London’s Modern Technology sound sneakily but dangerously furious, like a jolt of electricity to the arm that we all need once in awhile. Their music paints a dismal but comprehensible portrait, like they’ve somehow captured an aerial view of some given swath of humanity when it’s most covered by the suffocating smog we ourselves have created. Like most enthralling tunes, the band’s debut, self-titled EP doesn’t fit into any easy boxes, and instead, it starts out on a high note and never really comes down. It’s clear that the musicians behind this work know their way around music to the point of being able to bend conventions in this way.
Musically, they’re familiar and sinister and twisted at the same time, which lends greatly towards the overall picture of the record. Their music at times feels like straightforward noise rock like you might find with a band like The Jesus Lizard, and at other times — or often at the same time — they sound like some of the heaviest sludge metal you can imagine. On top of this maelstrom, vocalist Chris Clarke sounds like he’s singing for a visceral post-punk band, which adds greatly to the transformative scope of their material.
Overall, they’ve injected a noise rock framework with a grimy sense that drags it down, but not at all to the music itself’s detriment. They’re simply painting a grim but necessary picture.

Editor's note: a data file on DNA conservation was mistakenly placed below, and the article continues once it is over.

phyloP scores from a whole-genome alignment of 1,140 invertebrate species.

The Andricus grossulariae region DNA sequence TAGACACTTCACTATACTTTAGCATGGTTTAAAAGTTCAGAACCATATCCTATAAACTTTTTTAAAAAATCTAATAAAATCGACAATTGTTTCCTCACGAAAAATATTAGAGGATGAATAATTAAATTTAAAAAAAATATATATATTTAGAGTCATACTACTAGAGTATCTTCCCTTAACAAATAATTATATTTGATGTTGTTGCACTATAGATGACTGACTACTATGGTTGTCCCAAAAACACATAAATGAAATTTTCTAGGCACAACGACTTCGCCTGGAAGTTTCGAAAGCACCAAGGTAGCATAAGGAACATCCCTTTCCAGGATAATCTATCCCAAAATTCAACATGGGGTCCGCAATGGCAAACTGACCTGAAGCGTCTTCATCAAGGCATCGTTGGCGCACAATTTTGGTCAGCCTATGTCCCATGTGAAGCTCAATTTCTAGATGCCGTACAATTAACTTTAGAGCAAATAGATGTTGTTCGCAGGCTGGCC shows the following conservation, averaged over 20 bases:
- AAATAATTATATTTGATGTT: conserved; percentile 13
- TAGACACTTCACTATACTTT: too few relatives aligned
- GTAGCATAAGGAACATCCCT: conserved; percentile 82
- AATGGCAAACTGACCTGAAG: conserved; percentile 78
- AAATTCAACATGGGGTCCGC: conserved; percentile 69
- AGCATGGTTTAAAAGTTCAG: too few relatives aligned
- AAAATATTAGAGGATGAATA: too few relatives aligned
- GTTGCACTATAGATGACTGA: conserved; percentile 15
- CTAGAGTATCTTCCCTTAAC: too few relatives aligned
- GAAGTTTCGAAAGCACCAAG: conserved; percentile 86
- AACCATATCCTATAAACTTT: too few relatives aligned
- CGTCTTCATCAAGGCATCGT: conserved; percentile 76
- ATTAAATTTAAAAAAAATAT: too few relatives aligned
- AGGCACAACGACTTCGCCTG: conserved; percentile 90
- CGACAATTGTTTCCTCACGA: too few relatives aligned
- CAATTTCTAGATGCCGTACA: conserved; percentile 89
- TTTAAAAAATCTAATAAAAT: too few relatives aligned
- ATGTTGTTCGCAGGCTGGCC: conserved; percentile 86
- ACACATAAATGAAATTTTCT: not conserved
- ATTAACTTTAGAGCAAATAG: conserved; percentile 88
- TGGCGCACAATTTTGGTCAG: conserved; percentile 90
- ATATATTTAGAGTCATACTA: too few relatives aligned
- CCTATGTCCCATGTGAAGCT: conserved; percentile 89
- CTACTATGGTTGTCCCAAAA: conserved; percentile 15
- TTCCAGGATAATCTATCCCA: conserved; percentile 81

Their music itself both conveys a sense of being thoroughly worn out with the trampling excesses of the modern world and just how pervasive the dangers in those excesses are. In other words, the songs tell an almost surprisingly comprehensive and immersive story that’s all too familiar to anyone who’s paid attention to what the hell is going on. Lyrically, Clarke shares various snapshots of separate components of our modern consumerist hell, while the breadth of the band’s music adds an important somewhat inescapable depth to their work.
Ultimately, Modern Technology feel determinedly conscious of the world around them. Anyone who looks around for long will see exactly where their music fits in, functioning like a method for awareness of what’s really going on.
Listen below via Bandcamp and check out a video for one of the tracks.
The EP is available on tape, with all profits going to charity.